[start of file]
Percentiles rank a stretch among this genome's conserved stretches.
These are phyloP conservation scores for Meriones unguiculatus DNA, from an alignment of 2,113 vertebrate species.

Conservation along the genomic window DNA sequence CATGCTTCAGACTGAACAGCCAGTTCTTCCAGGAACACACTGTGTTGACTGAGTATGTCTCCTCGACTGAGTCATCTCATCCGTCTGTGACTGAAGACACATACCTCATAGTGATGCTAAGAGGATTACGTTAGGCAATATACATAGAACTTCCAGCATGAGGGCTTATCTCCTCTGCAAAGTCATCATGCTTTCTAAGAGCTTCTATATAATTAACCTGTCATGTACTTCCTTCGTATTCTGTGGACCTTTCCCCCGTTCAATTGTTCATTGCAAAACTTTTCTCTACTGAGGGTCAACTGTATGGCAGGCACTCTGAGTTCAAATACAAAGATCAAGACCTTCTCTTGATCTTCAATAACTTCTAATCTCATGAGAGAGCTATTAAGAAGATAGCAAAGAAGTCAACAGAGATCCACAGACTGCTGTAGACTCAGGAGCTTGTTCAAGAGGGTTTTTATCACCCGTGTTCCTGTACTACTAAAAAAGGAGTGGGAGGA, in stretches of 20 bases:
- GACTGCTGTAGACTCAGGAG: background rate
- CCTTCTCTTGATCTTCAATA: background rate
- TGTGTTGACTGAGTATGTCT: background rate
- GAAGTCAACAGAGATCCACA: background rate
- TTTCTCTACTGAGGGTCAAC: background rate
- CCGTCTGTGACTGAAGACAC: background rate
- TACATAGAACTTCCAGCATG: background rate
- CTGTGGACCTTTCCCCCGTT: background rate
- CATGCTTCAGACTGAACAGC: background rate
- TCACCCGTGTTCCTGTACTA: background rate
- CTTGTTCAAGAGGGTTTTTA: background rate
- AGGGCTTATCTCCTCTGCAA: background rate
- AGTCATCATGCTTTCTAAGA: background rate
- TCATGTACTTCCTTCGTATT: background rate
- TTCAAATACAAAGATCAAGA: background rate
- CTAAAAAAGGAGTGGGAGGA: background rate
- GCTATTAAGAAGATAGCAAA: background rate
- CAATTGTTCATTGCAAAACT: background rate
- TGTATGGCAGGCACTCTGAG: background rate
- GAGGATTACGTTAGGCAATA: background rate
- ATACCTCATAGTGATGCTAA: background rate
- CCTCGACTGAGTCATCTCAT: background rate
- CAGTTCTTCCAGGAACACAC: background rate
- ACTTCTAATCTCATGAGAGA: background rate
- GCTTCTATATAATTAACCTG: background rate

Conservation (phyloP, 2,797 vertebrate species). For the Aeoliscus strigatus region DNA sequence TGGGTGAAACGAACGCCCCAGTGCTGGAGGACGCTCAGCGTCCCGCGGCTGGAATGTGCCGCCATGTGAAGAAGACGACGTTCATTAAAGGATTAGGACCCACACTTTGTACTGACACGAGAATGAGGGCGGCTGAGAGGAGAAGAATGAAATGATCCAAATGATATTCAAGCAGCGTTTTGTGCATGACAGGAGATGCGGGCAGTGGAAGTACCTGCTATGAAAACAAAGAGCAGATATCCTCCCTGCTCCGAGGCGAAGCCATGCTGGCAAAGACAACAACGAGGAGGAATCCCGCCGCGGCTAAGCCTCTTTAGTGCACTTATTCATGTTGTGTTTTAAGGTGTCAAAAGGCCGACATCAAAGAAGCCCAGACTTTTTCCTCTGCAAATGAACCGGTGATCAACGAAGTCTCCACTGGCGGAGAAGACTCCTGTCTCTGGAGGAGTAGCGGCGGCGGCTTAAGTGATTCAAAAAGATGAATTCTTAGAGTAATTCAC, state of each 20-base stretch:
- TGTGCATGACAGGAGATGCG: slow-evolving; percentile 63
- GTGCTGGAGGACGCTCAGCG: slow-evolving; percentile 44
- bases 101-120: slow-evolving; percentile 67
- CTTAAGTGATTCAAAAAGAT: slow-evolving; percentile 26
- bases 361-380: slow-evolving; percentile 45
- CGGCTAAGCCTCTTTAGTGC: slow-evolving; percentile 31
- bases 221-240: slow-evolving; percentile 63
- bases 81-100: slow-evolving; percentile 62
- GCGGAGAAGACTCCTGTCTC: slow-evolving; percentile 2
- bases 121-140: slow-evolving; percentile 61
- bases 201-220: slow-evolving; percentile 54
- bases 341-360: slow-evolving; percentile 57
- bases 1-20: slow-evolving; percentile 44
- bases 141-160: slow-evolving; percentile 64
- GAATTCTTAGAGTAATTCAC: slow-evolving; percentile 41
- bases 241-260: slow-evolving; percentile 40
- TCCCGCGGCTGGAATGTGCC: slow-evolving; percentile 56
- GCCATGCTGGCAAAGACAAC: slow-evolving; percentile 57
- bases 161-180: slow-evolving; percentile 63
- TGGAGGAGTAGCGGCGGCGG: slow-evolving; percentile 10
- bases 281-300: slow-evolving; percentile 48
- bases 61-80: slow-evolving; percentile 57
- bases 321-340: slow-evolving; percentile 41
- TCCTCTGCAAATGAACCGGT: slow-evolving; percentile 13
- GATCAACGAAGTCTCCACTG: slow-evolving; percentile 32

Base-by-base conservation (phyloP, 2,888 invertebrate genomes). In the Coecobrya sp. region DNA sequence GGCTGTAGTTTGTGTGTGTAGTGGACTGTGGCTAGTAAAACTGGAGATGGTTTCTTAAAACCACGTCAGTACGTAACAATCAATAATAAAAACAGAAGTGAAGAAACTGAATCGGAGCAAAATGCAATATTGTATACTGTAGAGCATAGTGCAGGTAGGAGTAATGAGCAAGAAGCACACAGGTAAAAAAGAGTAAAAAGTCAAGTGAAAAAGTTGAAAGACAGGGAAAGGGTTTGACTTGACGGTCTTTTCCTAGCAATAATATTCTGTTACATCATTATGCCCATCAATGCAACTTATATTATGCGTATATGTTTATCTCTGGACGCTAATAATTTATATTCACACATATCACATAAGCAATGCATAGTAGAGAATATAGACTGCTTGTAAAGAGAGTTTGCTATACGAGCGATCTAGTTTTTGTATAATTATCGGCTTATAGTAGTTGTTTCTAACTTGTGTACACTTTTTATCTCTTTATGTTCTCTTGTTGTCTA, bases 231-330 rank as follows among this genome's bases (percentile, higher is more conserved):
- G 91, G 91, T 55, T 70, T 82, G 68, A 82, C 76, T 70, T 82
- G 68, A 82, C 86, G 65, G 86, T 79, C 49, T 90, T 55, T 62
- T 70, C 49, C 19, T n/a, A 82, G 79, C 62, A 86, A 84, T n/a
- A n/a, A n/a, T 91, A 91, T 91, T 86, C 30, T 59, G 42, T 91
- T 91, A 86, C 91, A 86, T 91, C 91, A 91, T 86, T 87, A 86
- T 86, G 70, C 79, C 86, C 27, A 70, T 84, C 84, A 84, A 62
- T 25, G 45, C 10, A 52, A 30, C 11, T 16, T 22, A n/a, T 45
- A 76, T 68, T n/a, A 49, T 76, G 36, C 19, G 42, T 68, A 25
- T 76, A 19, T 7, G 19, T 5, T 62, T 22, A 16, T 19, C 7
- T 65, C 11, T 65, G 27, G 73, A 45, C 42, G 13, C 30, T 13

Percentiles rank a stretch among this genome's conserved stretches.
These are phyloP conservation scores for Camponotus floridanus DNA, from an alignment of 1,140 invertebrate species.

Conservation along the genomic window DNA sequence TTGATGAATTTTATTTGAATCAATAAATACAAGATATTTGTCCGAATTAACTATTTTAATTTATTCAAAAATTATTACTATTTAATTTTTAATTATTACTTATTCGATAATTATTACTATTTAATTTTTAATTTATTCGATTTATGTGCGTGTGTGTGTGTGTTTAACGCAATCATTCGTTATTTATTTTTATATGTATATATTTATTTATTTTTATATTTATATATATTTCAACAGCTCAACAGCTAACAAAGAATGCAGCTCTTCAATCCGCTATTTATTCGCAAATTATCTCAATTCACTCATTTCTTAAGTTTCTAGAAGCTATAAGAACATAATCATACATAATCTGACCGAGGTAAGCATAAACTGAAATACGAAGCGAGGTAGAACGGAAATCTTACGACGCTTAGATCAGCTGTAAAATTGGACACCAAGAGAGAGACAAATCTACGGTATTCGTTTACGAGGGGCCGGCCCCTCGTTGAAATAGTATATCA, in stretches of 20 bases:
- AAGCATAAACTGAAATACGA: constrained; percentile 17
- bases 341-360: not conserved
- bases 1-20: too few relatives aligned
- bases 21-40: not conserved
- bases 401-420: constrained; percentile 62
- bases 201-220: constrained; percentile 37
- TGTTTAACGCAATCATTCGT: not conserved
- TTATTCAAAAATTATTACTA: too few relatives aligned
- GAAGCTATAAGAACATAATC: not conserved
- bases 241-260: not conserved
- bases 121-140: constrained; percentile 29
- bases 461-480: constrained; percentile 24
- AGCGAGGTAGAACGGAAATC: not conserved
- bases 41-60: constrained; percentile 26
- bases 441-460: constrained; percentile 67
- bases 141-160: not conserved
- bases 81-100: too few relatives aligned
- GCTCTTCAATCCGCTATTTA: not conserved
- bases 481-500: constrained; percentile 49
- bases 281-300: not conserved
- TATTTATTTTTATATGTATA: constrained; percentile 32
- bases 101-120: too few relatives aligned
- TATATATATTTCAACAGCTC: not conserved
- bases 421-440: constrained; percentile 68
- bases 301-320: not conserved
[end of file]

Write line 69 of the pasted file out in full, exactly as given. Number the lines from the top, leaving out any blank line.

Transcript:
- AAGCATAAACTGAAATACGA: constrained; percentile 17